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Update at 6 a.m., Sept. 24. After this article was posted, Centers for Disease Control Director Dr. Rochelle Walensky overruled one part of the CDC advisory panel’s recommendation (summarized in the article below) and endorsed boosters of the Pfizer vaccine for health care workers and others whose jobs put them at risk of contracting COVID-19.
Yesterday, the U.S. Food and Drug Administration approved a booster shot of the Pfizer vaccine, to be administered at least six months after the second dose of the initial vaccine. The FDA approved the booster for:
- individuals 65 years of age and older;
- individuals 18 through 64 years of age at high risk of severe COVID-19; and
- individuals 18 through 64 years of age whose frequent institutional or occupational exposure to SARS-CoV-2 puts them at high risk of serious complications of COVID-19 including severe COVID-19.
The authorization applies only to the Pfizer vaccine.
In a prepared statement, acting FDA Commissioner Janet Woodcock, M.D., said the authorization allowed for “a booster dose in certain populations such as health care workers, teachers and day care staff, grocery workers and those in homeless shelters or prisons, among others.”
Yet, today the scientific advisory panel for the Centers for Disease Control and Prevention did not recommend that essential workers get the booster.
Today, the CDC’s scientific advisers unanimously decided to recommend a booster shot of the Pfizer vaccine for people 65 and older and for residents of long-term care facilities. A wide majority of the advisers also decided to recommend that the booster be given to people between 50 and 64 who have medical conditions that put them at risk of severe COVID-19. A majority of the panel also decided to recommend boosters for people between 18 and 49 who have underlying medical conditions, based on an individual assessment with their medical doctor.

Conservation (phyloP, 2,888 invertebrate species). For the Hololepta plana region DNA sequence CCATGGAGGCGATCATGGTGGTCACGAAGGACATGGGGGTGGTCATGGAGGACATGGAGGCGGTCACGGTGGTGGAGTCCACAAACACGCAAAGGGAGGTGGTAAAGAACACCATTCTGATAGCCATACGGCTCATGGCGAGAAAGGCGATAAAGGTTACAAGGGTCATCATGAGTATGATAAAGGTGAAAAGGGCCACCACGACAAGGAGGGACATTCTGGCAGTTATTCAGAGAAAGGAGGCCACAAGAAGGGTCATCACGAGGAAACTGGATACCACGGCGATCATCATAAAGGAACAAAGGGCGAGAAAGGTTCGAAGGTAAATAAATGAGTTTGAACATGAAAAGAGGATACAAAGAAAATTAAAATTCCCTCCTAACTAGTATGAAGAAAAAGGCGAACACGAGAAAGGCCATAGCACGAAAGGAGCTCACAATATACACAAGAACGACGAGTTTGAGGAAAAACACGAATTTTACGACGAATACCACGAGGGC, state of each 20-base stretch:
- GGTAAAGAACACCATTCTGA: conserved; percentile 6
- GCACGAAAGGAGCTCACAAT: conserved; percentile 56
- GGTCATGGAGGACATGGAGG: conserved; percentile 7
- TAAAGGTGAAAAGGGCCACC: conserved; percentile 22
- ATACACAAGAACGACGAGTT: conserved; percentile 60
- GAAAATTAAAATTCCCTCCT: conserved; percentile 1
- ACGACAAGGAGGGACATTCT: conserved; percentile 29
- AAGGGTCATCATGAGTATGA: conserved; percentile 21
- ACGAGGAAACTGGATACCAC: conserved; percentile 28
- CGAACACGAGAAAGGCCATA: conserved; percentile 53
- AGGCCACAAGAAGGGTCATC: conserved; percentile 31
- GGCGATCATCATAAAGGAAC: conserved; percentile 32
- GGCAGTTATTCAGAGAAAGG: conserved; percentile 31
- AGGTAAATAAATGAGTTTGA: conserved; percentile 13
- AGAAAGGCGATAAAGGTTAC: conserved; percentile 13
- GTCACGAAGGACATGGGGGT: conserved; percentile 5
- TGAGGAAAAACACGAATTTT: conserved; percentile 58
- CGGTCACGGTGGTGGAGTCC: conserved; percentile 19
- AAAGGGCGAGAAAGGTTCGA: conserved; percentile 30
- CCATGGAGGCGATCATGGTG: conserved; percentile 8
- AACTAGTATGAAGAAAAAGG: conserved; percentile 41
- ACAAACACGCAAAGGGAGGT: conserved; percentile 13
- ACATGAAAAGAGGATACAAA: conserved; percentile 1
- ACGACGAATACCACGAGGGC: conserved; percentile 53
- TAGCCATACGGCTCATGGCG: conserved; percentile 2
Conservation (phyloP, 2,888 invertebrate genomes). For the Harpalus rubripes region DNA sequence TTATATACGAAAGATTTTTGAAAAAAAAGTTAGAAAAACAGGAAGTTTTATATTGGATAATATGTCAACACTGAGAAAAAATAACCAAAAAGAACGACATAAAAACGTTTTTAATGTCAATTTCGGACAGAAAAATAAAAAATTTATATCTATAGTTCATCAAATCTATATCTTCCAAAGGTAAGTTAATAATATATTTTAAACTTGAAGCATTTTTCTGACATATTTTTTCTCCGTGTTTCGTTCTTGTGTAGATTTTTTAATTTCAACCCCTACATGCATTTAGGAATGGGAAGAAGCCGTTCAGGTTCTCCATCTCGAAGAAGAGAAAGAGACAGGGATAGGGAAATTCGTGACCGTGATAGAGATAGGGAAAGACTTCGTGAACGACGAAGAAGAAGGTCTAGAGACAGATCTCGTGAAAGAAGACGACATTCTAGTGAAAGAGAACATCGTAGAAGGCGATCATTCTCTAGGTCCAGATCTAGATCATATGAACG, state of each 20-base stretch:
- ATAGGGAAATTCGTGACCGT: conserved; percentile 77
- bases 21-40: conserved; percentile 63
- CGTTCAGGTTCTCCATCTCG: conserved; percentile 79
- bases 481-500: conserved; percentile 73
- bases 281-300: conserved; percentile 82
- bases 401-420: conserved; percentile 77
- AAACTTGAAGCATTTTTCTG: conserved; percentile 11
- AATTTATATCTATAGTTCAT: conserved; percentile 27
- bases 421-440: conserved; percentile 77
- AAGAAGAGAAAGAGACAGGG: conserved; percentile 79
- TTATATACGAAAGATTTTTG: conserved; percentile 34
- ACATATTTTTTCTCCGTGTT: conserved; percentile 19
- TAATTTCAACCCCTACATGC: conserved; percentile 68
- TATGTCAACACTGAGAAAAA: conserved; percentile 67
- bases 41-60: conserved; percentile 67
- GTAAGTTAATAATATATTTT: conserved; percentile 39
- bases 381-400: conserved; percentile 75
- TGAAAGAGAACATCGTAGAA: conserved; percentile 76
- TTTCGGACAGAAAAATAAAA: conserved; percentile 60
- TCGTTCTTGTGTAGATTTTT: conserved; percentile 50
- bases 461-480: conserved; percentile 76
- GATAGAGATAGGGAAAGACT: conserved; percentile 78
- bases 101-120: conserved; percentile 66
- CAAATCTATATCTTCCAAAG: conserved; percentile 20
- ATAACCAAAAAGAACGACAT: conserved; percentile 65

The panel of advisers, however, refused to recommend that the booster be administered to people at risk of contracting COVID-19 because of their occupations, such as health care workers, teachers, grocery workers, and others who have been viewed as essential workers.
The Director of the CDC has not yet accepted the recommendations of the advisory panel.
The CDC committee’s recommendations are not binding, and state officials may implement their own criteria.
New Cases: The weekly number of new cases per 100,000 people in Illinois decreased from 218 to 174 in the week ending Sept. 23, a 20% decrease from the week ending Sept. 16. The number of new cases per week in the State are now about 7.5 times higher than they were on June 10, the day before the State moved to Phase 5 of the Restore Illinois Plan.
The above chart illustrates that the trends of new cases per week are also lower in suburban Cook County and Chicago, but they are higher in Evanston. The number of new cases per 100,000 for Evanston, suburban Cook County, Chicago and Illinois is: Evanston – 90; suburban Cook County – 129; Chicago – 108; and Illinois – 174.
Under CDC guidelines, Evanston is considered to be an area with “substantial transmission.” Suburban Cook County, Chicago and Illinois are considered to be areas of “high transmission.” See footnote 2.
Test Positivity Rates: The seven-day test-positivity rates in each region are: Evanston – 2.1%; suburban Cook County – 3.1%; Chicago – 3.0%; and Illinois – 3.8%. The test positivity rates in suburban Cook County, Chicago and Illinois are each slightly down from one week ago. The rate for Evanston is slightly up. See footnotes 2 and 3.
Vaccinations: The number of people in the State who are vaccinated continues to grow, but at a very slow pace. As of Sept. 23, 79.1% of Illinois residents 12 and older had at least one dose of a vaccine, up from 78.5% on Sept. 16; and 61.7% were fully vaccinated, compared to 61.1% on Sept. 16. These percentages include people who reside in Illinois and have been vaccinated in Illinois or in other states. The seven-day average for vaccinations is 18,900, down from 20,648 one week ago. (Source: CDC and the Illinois Department of Public Health.)
As of Sept. 23, 87.6% of Evanston residents 12 and older had received at least one dose of a vaccine; 80.9% were fully vaccinated. There is a fraction of a percentage increase in each number from the prior week. (Source: City of Evanston.)